Graduate studies at Western
Fordham University Press (2001)
|Abstract||Marked sharply by its time and place (Paris in the 1970s), this early theological text by Jean-Luc Marion nevertheless maintains a strikingly deep resonance with his most recent, groundbreaking, and ever more widely discussed phenomenology. And while Marion will want to insist on a clear distinction between the theological and phenomenological projects, to read each in light of the other can prove illuminating for both the theological and the philosophical reader - and perhaps above all for the reader who wants to read in both directions at once, the reader concerned with those points of interplay and undecidability where theology and philosophy inform, provoke, and challenge one another in endlessly complex ways." "In both his theological and his phenomenological projects Marion's central effort to free the absolute or unconditional (be it theology's God or phenomenology's phenomenon) from the various limits and preconditions of human thought and language will imply a thoroughgoing critique of all metaphysics, and above all of the modern metaphysics centered on the active, spontaneous subject who occupies modern philosophy from Descartes through Hegel and Nietzsche.|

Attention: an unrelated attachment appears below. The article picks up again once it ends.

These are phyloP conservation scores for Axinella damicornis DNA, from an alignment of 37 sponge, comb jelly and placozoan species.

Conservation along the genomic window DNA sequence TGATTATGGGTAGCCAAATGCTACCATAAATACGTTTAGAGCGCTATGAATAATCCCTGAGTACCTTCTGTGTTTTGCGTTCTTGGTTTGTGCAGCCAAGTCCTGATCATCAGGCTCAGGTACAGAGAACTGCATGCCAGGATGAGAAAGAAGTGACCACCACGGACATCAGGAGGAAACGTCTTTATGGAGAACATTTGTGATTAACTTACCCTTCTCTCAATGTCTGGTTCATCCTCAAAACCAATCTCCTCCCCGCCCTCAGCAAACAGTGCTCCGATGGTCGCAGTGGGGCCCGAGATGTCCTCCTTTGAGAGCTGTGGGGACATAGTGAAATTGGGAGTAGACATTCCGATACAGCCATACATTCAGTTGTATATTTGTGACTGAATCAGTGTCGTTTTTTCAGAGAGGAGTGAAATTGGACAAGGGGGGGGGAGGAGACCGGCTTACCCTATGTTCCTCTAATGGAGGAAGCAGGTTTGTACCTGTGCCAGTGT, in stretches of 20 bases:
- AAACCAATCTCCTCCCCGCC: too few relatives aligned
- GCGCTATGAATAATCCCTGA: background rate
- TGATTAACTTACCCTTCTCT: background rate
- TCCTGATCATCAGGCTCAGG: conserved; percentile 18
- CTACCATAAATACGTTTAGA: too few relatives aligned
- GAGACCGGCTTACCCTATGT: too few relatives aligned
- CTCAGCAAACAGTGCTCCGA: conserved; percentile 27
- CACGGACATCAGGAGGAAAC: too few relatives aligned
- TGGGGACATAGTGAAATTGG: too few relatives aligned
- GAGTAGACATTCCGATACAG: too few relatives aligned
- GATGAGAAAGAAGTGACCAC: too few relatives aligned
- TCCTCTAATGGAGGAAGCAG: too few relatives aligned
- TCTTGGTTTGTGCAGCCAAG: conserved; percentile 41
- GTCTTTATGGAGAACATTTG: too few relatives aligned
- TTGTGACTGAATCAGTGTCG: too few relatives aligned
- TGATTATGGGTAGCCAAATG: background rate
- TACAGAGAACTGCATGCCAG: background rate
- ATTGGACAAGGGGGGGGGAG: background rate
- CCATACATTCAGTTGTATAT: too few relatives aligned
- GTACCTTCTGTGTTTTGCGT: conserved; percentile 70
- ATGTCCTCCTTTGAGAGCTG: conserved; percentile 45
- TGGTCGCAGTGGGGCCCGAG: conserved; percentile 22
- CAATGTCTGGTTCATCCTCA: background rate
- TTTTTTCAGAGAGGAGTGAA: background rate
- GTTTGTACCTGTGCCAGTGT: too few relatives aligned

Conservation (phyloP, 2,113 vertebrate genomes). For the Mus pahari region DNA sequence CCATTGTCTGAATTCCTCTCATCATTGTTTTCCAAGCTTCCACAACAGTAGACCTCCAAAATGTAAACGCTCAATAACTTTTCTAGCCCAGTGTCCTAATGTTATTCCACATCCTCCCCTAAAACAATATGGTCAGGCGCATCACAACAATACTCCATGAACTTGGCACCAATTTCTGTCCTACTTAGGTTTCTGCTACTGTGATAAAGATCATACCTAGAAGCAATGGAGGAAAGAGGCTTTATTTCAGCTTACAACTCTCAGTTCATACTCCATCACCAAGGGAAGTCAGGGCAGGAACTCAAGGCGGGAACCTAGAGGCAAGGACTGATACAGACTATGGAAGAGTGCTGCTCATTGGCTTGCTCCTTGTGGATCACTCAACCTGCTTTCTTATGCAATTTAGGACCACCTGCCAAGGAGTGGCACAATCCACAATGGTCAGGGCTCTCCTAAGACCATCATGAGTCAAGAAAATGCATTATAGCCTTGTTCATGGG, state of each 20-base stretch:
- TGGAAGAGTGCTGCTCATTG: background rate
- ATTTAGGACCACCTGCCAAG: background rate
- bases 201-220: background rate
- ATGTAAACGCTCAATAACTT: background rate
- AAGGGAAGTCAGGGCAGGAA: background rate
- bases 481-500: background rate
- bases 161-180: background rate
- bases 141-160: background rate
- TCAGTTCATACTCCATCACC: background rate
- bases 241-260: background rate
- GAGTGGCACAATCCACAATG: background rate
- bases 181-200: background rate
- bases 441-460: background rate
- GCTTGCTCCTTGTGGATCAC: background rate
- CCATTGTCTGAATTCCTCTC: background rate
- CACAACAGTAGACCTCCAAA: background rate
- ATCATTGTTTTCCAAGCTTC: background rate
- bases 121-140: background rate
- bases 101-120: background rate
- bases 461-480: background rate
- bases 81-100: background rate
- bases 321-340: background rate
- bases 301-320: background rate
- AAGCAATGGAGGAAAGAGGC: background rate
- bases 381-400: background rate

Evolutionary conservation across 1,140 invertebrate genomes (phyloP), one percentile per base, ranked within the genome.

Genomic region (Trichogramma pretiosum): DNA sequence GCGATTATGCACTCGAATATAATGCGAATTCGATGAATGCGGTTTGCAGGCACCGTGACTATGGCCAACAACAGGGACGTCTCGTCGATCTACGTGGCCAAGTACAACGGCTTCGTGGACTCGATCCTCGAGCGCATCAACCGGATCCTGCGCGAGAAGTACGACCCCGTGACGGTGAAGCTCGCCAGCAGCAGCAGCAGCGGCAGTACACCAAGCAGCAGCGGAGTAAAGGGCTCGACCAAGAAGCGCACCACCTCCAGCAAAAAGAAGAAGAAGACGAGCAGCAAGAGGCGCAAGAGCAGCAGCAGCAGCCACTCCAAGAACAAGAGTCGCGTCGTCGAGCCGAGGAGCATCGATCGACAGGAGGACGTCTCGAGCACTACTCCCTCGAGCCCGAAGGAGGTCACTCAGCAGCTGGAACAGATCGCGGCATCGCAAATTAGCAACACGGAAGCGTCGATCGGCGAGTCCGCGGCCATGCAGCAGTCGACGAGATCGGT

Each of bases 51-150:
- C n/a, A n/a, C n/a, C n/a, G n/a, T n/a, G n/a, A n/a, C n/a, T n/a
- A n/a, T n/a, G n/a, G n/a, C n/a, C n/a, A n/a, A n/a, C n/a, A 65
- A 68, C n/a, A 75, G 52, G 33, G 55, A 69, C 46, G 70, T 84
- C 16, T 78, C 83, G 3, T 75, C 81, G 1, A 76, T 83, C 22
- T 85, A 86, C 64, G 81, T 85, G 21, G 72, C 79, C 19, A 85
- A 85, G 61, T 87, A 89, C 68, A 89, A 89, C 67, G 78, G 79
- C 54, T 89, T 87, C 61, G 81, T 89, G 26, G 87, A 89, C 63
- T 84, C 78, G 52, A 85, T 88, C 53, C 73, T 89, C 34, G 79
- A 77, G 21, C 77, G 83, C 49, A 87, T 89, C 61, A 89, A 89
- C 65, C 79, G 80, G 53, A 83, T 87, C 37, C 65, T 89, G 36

|Keywords||Metaphysics Death of God God|
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|Call number||B2430.M283.I3613 2001|
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